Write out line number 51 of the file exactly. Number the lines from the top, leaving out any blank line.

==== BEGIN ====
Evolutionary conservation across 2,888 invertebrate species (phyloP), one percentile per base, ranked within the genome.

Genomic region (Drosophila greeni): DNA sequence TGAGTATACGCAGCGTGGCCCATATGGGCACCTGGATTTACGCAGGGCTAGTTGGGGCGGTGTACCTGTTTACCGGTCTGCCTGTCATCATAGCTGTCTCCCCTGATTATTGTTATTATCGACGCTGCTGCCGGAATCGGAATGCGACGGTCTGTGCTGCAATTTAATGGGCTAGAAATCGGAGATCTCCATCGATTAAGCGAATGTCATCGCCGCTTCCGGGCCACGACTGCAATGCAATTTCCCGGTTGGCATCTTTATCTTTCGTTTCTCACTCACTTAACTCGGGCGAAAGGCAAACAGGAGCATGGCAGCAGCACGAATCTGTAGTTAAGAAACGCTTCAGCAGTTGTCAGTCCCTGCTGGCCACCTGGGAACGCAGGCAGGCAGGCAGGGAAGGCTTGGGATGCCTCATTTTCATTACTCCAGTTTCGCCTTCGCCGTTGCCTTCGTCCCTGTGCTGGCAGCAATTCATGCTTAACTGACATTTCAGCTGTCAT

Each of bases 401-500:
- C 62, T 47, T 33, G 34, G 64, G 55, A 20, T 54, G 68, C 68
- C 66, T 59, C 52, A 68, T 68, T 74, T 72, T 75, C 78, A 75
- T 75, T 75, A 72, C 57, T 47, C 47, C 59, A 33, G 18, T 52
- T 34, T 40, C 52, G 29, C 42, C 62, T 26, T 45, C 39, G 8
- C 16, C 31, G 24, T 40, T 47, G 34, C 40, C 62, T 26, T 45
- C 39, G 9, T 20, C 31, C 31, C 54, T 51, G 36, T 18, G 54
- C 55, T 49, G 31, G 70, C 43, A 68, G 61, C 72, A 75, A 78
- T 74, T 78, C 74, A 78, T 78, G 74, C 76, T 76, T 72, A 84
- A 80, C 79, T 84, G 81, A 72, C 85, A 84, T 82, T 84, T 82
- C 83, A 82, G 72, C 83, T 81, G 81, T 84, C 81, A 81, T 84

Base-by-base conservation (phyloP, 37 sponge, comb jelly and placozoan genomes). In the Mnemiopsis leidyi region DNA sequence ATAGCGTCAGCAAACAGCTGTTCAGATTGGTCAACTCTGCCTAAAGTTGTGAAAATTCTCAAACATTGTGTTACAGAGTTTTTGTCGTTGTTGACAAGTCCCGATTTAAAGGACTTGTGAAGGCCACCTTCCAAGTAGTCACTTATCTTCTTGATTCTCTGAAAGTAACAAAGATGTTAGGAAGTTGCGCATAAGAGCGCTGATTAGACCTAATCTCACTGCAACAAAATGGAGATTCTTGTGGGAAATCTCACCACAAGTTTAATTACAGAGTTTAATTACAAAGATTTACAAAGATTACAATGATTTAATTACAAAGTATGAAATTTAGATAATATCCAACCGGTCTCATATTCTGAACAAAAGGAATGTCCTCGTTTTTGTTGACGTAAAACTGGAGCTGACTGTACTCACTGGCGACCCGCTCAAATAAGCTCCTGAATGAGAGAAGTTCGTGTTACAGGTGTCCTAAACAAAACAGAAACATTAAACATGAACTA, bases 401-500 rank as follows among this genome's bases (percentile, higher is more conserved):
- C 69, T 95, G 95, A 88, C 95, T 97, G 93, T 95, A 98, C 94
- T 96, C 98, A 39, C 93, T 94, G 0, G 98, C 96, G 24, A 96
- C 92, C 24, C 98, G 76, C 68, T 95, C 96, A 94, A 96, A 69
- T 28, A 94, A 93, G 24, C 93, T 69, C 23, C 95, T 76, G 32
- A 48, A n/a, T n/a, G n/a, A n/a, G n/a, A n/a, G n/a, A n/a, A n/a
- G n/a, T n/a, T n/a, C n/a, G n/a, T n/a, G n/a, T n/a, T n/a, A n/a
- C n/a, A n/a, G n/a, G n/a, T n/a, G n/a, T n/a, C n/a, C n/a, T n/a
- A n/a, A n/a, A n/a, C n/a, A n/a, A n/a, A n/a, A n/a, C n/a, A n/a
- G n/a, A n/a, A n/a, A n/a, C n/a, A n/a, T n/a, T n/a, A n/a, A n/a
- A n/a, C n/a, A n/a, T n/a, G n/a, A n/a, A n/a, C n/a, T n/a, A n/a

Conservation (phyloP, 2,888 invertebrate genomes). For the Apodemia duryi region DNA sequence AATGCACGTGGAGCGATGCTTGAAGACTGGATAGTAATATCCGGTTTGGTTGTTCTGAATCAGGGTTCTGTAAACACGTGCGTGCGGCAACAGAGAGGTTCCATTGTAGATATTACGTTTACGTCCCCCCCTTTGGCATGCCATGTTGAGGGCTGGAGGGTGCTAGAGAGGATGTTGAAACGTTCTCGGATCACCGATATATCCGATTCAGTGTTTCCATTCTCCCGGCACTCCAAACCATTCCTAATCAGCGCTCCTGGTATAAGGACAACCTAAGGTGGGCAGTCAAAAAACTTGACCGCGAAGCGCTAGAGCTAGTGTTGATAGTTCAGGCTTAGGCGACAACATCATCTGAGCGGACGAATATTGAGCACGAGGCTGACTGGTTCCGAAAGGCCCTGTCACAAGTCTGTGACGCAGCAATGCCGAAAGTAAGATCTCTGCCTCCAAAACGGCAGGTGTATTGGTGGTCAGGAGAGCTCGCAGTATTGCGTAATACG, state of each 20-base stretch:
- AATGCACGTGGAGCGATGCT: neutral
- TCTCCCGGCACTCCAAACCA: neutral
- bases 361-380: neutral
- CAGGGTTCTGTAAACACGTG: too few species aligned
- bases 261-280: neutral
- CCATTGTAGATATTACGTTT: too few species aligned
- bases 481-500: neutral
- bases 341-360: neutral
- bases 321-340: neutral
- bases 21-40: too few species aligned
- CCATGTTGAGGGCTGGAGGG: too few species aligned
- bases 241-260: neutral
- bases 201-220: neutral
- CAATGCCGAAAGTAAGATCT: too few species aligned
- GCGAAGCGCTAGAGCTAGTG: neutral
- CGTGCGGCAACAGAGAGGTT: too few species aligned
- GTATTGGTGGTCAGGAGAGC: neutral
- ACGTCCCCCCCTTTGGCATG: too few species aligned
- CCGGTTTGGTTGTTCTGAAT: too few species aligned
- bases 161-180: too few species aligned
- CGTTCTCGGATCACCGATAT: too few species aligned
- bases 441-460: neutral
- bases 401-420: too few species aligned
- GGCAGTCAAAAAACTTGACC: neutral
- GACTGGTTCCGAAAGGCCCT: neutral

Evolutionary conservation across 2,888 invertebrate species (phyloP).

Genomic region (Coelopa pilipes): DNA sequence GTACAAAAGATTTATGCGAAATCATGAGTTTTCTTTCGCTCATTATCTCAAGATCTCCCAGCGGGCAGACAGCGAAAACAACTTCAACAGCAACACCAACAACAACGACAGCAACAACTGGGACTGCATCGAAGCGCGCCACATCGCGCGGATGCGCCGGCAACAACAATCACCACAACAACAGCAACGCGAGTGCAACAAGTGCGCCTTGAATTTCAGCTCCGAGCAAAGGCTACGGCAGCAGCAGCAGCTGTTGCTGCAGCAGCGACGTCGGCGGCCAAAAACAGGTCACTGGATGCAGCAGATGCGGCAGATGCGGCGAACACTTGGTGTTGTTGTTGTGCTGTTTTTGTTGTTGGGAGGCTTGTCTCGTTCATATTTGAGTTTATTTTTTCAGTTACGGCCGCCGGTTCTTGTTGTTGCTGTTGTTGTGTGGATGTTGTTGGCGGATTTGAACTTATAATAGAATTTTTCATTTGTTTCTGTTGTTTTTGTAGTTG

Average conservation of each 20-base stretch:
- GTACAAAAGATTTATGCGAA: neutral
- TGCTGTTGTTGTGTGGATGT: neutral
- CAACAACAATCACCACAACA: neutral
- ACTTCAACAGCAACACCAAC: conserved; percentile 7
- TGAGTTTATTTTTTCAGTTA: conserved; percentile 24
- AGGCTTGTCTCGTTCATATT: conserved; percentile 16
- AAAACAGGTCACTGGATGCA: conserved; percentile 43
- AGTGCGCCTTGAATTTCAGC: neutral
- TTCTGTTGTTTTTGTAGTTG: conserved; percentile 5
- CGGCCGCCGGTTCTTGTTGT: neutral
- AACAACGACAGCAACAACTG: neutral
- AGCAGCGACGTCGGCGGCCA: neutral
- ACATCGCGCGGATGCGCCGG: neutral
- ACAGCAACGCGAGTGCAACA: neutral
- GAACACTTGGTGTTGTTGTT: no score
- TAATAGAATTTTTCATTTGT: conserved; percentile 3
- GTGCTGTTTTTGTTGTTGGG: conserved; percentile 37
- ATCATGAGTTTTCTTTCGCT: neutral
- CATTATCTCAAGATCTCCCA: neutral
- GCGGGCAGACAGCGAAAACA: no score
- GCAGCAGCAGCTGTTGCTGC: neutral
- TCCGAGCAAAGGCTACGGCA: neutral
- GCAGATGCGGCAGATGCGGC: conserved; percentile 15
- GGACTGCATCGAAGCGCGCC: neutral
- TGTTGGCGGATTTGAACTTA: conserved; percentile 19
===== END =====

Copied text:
Evolutionary conservation across 2,888 invertebrate species (phyloP).